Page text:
3.1.2 Adaptations

Adaptation allows the extension of narratives [13] creating alternative perspectives on the same object or situation. Further modifications can be made in a process of engagement, by determining the user’s perceptions or discernment of active adversity which produces redirection.

3.1.3 Conventions

Conventions allow the use of avatars [7] to create nodes within lexical frameworks, providing index points in a narrative activity. Agreement of conventions in social, emotional and commercial arenas for completion, enable a measurable resolution to tasks.

5.       PROPOSED RESEARCH METHODOLOGY

Data for this paper is being gathered through a three tiered research process. The target group for this research is consumers who purchase online, non-experienced WWW users based in the United Kingdom.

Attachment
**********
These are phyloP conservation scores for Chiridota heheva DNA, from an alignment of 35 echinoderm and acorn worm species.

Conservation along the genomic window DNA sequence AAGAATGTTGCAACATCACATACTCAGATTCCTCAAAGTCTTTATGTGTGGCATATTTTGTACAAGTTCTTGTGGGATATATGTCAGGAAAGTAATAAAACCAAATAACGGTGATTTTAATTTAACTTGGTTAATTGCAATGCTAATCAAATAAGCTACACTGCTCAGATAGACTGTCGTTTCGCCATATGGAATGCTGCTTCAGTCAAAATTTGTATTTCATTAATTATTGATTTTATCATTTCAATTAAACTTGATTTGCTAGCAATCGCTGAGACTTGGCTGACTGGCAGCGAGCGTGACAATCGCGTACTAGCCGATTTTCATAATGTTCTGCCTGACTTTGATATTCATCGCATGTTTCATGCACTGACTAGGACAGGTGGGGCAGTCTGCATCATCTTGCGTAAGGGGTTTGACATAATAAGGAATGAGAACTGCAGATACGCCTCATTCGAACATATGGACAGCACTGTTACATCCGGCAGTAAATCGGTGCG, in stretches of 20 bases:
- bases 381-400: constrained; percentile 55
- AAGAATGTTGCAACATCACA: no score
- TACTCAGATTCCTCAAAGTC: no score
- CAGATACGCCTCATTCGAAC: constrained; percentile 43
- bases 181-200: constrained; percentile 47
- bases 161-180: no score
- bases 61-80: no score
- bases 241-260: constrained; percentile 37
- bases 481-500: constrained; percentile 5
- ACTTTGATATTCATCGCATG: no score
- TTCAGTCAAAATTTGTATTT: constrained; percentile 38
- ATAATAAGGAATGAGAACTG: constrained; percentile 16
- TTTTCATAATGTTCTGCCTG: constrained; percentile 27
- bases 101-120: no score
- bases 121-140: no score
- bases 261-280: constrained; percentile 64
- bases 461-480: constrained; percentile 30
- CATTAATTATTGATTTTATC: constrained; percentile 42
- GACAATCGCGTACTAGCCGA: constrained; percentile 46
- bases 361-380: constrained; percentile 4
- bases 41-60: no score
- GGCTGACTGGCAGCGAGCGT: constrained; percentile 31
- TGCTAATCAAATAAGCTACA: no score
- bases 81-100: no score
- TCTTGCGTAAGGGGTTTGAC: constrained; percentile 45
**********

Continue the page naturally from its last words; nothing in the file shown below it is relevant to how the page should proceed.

An initial pilot survey link has been introduced onto a number of United Kingdom based online shopping directories. Control questions have been used to define the target group and acquire basic demographic information. The survey consists of open ended questions with text areas to allow user to express their opinions on their online purchase experiences.

The main survey will be derived from the pilot by asking detailed questions related to the pilot results. This survey will use menu and dropdown tools with text areas to create both quantitative and qualitative primary data.

The final counterpoint survey will involve twelve participants (six consumers and six heuristic users) working on a series of scenario based activities derived from the main survey results. This ethnographic study will allow interactive testing and appraisal of user preferences, requirements and actual activity.

6.       CONCLUSION